Is it the economy, the time of year, the time of man? Or is it just coincidence that a number of posts have cropped up over the last few days examining the role of fiscal restraint and it's sassy counterpart, careful acquisition? Two of these posts (specifically) have really got me thinking.
The first, by Dreamecho, is a beautiful memoir of adolescence, the relative poverty that often goes along with it and the lust that often goes with wanting things one can't afford. Dreamecho details her clever strategy for purchasing only the most desirable of an everpresent list of must-haves.
This sentiment is eerily echoed by Enc of ObservationMode, a woman at a different stage of life who finds herself, similarly, making lists of desirable objects in an attempt to bring consciousness to her shopping and spending habits.
Two worthy pieces, to be sure.
Both of these women bring global resonance to personal choice in intimating that, when one spends unconsciously, one diminishes the quality of the act itself (nevermind the fallout associated with unnecessary acquisition).
Contrast this with me, a usually restrained character who's been on a buying spree lately the likes of which might put Posh Spice in her place (ok, not really, but I'm using drama for effect...) I'm inclined to believe that, if everything new is a rebound consequence, I'm on the flipside of Enc and Dreamecho's metaphoric coin.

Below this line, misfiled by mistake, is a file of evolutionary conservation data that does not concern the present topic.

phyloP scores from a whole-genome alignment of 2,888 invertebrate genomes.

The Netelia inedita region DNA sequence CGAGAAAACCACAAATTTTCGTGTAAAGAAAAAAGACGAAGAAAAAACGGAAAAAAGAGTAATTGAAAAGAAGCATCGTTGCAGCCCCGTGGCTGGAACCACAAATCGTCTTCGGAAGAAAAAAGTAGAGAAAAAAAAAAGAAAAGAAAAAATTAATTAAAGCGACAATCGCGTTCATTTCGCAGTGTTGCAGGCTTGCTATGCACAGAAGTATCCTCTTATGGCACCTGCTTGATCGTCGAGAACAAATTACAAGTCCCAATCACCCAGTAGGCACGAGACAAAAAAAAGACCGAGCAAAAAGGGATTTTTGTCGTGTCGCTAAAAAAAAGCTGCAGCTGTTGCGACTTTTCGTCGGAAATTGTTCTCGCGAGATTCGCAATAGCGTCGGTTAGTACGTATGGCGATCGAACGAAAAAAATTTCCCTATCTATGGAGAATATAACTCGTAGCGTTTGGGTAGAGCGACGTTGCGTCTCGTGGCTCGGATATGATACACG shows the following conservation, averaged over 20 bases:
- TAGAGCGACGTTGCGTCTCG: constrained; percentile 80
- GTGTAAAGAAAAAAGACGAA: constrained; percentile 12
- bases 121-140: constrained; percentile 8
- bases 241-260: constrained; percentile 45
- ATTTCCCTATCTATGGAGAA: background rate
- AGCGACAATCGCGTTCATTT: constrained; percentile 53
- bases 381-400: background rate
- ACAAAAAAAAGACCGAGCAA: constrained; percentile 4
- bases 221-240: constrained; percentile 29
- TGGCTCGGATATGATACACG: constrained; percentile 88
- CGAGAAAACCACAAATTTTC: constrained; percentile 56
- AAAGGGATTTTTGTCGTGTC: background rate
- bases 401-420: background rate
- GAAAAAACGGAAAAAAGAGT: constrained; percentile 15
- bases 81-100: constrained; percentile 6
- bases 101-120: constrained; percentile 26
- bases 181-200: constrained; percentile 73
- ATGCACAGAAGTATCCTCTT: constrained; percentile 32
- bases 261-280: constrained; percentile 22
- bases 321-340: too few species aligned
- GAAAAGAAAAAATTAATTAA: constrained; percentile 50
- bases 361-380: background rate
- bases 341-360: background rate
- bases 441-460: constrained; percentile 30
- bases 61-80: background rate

I mean, I've started hitting the high-street stores - really not my scene - and I'm not exactly hating it... To wit: Today I did some window shopping over the lunch hour at Zara. Dear Reader: If my fantasies took Visa, the creditors would now be at my door. I didn't purchase, restraint mechanism did kick in, but I could have bought 7 things that looked great (IMO) and were interesting and rather well-made (esp. for disposable clothing) that, let's face it, would have cost less than one pricey pair of pants. Scarily, this exhilarated me. Concerned me gravely, for sure, but in an excited way. I sense that, somehow, I am not on the road to high ideals here.
The yogic concept of bramacharya is apt as relates to this subject, in that it prescribes conscious constraint. The sanskrit term, which generally refers to celibacy, can be broadly applied to any act of mindful continence. By their action (or inaction) my blogger comrades are admirably practicing the purest form of yoga, go figure. Each unspent dollar, another exhale in the breath of their careful repose. I, on the other hand, am about to join a support group. Just one more a-line jacket and I'm there. I promise. Really. For true.